Eight months ago, we had seen it coming and commented on the $2.1 billion deal through which Google gobbled up fitness tracker firm Fitbit. British mathematician and data science honcho Clive Humby’s prediction that data was the new oil was coming true and pretty much every big tech company was going after health data as if there is no tomorrow.
Now, close your eyes for a moment and imagine how those who already have their hands on such data would respond to the ongoing Covid-19 pandemic? It is manna from heaven as the world seeks to track the disease and once an antidote surfaces, these companies will be leading the way in pushing digital sales of medical essentials through suggestive gimmicks that would flood the user’s smartphone screens.
Well, looks like antitrust regulators have also imagined just the same or have been woken up by the shrill protests of consumer advocacy groups. The legal eagles are increasing their scrutiny of Google’s planned acquisition of Fitbit. The deal was to be completed some time in 2020, but now it looks as though there are some storm clouds over it.
The European Union has sent a 60-page questionnaire to Google as well as Fitbit’s rivals asking them to assess how the deal would affect digital healthcare in general and whether it tantamount to anti-competition, especially for those healthcare apps that Google has hosted on its own Play Store and is accessed by billions of Android users.
Of course, the bigger question is how Google could access personal data of users including their daily activity trackers, heart rate and other parameters to profile them so that in future it could be used to deliver targeted search as part of the company’s main revenue stream – the search and advertising business.
The EU regulators are expecting Google and the others to respond by July 20 based on which a final decision could be made. As it stands, this trading bloc can approve the deal or ask for concessions from Google or even open a prolonged investigation to study the issue in greater detail, given the increasing data privacy concerns.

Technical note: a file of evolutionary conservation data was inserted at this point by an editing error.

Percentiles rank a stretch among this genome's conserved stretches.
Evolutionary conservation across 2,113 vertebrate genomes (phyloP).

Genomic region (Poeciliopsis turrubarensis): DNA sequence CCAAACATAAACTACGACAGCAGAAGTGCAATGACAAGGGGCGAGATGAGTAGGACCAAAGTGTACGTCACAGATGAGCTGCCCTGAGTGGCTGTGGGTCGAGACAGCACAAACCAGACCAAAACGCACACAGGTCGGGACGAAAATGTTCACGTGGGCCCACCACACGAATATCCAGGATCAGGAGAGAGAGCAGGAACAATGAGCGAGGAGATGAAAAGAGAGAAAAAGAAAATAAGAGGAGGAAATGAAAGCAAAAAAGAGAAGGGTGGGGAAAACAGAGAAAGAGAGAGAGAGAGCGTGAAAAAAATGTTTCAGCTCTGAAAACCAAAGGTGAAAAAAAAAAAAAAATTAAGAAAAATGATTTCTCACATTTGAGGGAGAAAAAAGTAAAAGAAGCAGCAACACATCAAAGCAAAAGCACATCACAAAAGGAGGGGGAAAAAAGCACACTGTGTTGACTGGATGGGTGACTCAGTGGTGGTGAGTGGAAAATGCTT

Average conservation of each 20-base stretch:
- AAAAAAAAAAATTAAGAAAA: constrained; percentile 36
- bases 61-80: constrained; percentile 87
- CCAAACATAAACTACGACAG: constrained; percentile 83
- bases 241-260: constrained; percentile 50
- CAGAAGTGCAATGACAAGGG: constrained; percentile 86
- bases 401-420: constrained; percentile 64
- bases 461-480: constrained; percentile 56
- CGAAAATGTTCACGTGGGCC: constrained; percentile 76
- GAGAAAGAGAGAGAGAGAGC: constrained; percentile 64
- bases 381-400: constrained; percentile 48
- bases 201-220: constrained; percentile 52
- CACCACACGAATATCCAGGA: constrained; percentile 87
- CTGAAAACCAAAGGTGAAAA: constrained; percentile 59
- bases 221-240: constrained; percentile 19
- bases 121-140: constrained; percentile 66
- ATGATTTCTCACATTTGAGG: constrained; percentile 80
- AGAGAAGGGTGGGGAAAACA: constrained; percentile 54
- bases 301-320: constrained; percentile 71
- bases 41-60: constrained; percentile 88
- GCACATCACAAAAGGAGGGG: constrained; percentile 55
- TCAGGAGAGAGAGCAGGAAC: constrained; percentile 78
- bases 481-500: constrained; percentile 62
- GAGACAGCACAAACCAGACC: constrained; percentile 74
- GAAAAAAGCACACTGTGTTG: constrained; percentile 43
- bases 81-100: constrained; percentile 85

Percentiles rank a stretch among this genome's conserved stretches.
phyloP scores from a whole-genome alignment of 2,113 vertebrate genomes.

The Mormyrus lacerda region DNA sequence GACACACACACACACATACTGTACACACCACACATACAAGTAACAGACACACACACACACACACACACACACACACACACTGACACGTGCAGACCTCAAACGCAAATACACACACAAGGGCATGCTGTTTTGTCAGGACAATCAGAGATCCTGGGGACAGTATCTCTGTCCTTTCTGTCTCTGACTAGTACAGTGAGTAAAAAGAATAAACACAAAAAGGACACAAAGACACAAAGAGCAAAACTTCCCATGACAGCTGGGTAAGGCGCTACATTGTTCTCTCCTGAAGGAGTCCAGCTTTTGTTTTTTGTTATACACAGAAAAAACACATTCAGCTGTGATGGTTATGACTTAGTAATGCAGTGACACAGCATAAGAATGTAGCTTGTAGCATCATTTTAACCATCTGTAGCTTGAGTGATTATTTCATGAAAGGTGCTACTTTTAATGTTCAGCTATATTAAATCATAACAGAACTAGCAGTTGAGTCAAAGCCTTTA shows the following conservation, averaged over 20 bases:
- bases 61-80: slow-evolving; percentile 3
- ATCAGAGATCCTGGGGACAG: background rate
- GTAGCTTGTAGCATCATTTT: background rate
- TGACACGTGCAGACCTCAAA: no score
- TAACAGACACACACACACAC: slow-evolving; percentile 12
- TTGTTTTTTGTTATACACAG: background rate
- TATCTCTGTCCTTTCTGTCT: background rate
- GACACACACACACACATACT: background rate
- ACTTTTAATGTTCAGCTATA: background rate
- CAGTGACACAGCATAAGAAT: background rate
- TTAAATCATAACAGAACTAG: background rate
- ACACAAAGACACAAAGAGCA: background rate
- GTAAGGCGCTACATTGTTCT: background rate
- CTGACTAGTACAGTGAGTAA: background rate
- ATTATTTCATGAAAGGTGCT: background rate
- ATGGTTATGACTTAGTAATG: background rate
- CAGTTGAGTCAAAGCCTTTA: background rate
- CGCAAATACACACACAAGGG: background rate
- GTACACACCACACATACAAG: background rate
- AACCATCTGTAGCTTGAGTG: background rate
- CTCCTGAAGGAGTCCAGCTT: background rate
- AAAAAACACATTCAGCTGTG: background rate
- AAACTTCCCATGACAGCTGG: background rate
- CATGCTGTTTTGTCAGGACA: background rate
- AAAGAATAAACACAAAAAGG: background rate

Of course, it isn’t just the European Union that appears to be worried over the growing clout of service companies such as Google and Facebook, given their vast reach and ability to influence users through targeted content and advertising. Australia’s Competition and Consumer Commission too had recently announced its own concerns.
The commission had stated in no uncertain terms that the acquisition of Fitbit by Google will end up creating a comprehensive set of user data that would raise barriers to potential rivals and result in a monopolistic behavior. Imagine how a total monopoly could strangle makers of healthcare equipment by squeezing margins and creating an unholy nexus whereby those who pay Google more will sell more.
In fact, consumer advocacy groups have firmly set the ball in global regulators’ court by suggesting that the Google-Fitbit deal is a test case for their efficacy. However, Google has made some concessions to allay fears claiming that Fitbit data would not be used by Google to serve up ads.
Though this line of reasoning could deter antitrust regulators from blocking the deal, there could still be a demand for some concessions from these agencies. And once, Google does agree to such concessions, it would have to provide it on a global scale as other regulators would immediately jump in.